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3) Natural Resources assessments

Additional surveys were conducted between 2015-2019 to assess sustainability and climate change literacy of Cornell undergrads. The assessments were developed and administered by a Cornell Professor of Environmental and Indigenous Studies along with students from his NTRES/AIS/AMST 3330 and NTRES 6330 course "Ways of Knowing: Indigenous and Place-Based Ecological Knowledge." Here are a sample of the questions included in these assessments:

Assessing climate change knowledge
- What anthropogenic activity do you think is the leading cause of climate change? Fossil fuel burning, animal agriculture & byproducts, industrialization, transportation emissions, other
- Briefly, please list some impacts of climate change that you know of (open-ended question)
- Humans are a contributing cause of climate change (strongly agree to strongly disagree)
- List ways Cornell can reduce its impact on the environment (open-ended question)
- Climate change should be mitigated by institutions like Cornell University (strongly agree to strongly disagree)
- Communities across the world are impacted equally by climate change (strongly agree to strongly disagree)
- Greenhouse gases released into the atmosphere negatively affect our planet (strongly agree to strongly disagree)
- Climate change impacts you personally (strongly agree to strongly disagree)
- Climate change is a fallacy (strongly agree to strongly disagree)
- What actions are you taking towards the mitigation of climate change? (Transportation, purchasing, chemical uses, water use, energy use, food, recycle, compost, none at all, other)

Assessing waste stream knowledge:
- How do you know what to do with disposable forks and spoons?
- What do you do with an empty coffee cup?
- What do you do with half a sandwich you don't want?
- How did you learn what to do with your waste? Parents? Schools? Society?


A brief description of how the literacy assessment was developed and/or when it was adopted:

1) Oceanography Class assessment
Developed and implemented over the past several years by Oceanography professor, attached questions were from Fall 2019

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2) Sustainability and Climate Literacy assessment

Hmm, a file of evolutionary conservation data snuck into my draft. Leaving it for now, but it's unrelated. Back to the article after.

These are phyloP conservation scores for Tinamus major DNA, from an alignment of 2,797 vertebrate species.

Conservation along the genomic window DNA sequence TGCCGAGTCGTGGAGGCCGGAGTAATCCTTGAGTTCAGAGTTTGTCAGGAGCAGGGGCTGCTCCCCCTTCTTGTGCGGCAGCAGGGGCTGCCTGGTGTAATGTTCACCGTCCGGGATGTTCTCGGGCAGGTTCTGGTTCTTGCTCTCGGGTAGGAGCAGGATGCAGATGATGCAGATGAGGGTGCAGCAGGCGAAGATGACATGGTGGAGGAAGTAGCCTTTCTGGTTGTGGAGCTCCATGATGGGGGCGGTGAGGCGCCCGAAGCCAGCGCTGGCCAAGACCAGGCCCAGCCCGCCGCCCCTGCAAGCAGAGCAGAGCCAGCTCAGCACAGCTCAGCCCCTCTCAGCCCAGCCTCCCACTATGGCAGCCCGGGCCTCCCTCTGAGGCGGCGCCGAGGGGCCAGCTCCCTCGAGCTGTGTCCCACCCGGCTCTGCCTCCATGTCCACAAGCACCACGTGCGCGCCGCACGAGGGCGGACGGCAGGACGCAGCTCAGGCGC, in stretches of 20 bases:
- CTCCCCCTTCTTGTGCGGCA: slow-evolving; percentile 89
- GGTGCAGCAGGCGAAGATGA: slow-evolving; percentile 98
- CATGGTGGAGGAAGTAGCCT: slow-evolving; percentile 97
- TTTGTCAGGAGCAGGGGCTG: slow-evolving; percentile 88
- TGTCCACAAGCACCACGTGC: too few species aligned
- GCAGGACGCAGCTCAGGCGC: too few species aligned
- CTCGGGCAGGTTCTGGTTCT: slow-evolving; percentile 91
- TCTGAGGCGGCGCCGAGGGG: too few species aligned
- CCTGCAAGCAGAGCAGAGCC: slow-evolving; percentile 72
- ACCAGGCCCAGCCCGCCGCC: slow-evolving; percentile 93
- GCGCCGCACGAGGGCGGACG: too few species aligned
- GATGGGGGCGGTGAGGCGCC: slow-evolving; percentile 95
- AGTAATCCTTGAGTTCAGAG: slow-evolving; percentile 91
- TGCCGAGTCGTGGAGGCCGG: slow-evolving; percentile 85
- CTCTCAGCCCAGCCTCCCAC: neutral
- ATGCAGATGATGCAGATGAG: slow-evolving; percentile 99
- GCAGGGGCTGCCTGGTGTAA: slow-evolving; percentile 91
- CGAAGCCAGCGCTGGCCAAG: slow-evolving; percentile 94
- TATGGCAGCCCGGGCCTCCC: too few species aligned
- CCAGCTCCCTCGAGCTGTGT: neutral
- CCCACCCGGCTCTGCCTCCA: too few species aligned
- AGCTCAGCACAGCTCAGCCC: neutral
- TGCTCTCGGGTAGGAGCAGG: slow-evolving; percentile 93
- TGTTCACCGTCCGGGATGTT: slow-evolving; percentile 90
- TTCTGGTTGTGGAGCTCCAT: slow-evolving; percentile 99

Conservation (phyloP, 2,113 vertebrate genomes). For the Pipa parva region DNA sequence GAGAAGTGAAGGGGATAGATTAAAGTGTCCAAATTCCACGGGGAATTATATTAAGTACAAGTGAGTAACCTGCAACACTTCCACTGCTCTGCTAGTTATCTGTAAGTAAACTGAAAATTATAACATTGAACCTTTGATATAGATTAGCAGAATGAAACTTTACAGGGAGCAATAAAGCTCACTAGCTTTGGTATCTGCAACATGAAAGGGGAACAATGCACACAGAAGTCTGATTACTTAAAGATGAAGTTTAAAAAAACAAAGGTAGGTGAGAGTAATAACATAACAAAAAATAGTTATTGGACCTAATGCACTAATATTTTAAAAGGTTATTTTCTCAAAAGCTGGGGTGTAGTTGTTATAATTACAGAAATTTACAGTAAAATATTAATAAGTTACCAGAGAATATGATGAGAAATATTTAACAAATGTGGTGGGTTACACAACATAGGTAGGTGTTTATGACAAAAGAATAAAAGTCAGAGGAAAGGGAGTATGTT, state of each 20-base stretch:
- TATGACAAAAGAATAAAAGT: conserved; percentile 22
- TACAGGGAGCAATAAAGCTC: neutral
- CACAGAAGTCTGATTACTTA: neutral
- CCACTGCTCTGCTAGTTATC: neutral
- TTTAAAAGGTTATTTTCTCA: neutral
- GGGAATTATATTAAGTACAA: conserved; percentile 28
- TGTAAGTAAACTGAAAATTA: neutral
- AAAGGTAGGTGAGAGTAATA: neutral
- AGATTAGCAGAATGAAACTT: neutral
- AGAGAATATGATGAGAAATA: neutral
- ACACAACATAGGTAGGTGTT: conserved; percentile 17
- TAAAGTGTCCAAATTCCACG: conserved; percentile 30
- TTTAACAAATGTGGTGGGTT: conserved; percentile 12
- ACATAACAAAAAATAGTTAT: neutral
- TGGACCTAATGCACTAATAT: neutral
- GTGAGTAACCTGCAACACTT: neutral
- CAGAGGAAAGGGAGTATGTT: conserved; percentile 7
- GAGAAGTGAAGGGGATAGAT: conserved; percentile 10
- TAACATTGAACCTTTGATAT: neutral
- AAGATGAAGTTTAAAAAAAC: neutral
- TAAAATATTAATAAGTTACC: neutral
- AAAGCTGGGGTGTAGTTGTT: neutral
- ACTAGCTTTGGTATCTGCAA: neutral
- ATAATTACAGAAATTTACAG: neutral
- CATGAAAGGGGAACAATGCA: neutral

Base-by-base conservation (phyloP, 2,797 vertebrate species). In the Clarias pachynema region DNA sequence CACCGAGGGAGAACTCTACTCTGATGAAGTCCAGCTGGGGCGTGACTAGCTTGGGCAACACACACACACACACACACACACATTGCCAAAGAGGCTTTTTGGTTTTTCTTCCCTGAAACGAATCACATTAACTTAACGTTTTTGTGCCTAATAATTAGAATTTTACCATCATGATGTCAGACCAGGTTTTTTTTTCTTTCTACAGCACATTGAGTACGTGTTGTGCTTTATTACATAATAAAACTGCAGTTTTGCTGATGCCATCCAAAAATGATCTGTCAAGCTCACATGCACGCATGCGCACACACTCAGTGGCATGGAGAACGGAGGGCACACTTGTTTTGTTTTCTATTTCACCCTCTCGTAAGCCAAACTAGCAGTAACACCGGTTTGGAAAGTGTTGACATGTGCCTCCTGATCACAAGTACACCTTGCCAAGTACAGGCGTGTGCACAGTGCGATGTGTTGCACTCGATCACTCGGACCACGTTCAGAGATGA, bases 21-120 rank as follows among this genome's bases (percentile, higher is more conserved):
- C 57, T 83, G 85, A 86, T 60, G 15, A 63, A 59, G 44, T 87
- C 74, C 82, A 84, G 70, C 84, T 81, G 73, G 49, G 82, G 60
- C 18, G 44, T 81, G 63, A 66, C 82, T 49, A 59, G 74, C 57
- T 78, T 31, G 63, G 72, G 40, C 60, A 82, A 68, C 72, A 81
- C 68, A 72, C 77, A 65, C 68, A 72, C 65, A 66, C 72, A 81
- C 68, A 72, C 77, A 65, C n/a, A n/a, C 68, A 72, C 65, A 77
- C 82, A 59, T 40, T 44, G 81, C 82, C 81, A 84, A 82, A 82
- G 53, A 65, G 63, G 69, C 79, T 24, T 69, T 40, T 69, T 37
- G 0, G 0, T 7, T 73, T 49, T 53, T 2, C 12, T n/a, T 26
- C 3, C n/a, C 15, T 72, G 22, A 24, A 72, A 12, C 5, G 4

This assessment was developed by the Campus Sustainability Office staff, Communications Department faculty, and the Director of Human Resource Analytics. The assessment was designed as a sustainability literacy and behavioral survey assessment for incoming students that was administered in 2016. A follow up survey was sent in 2019 to assess changes in knowledge over time.

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3) Natural Resources assessments
Additional surveys were conducted between 2015-2019 to assess sustainability and climate change literacy of Cornell undergrads. The assessments were developed and administered by a Cornell Professor of Environmental and Indigenous Studies along with students from his NTRES/AIS/AMST 3330 and NTRES 6330 course "Ways of Knowing: Indigenous and Place-Based Ecological Knowledge." Surveys were sent out broadly to the Cornell community, and respondents may not be representative of the predominant student body.


A brief description of how a representative sample was reached (if applicable) and how the assessment(s) were administered :

1) Oceanography Class assessment
Assessment was administered to over 1000 undergraduate students during class

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2) Sustainability and Climate Literacy assessment
The survey questions for first-year and transfer students were distributed digitally through their residence hall staff during the first month on campus. Matched pairs were targeted as outgoing seniors for comparative analysis.

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3) Natural Resources assessments
Surveys from the NTRES/AIS/AMST 3330 and NTRES 6330 course were sent broadly to the Cornell community through listservs, social networks, etc. Over 700 responses were collected, although respondents may not be representative of the predominant student body.


A brief summary of results from the literacy assessment(s), including a description of any measurable changes over time:

1) Oceanography Class assessment (standalone assessment)
Assessment determined that most students accurately responded to core sustainability and climate change literacy questions

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2) Sustainability and Climate Literacy assessment (longitudinal assessment)
Initial results from 2016 provided insights on incoming student knowledge and behaviors. Results from the longitudinal study will be available later this semester (spring 2020)

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3) Natural Resources assessments (standalone surveys)
- Students overwhelmingly understand that greenhouse gases released into the atmosphere negatively affect our planet
- Students demonstrate knowledge that climate change impacts include melting ice caps, rising sea levels, and extreme temperature and weather patterns.
- Students demonstrate knowledge of ways Cornell can reduce its impact on the environment (e.g. switching to renewable energy, turning off unused lights, banning sale of plastic water bottles).
- Students demonstrate cognitive dissonance between understand causes of climate change and changing behaviors to reduce their climate change impacts
- In CALS (one of Cornell's colleges), students are generally well-informed when it comes to the impacts, causes, and possible solutions of climate change. Conversely, other Cornell colleges showed more variability in demonstrated knowledge.


The website URL where information about the programs or initiatives is available:
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Additional documentation to support the submission: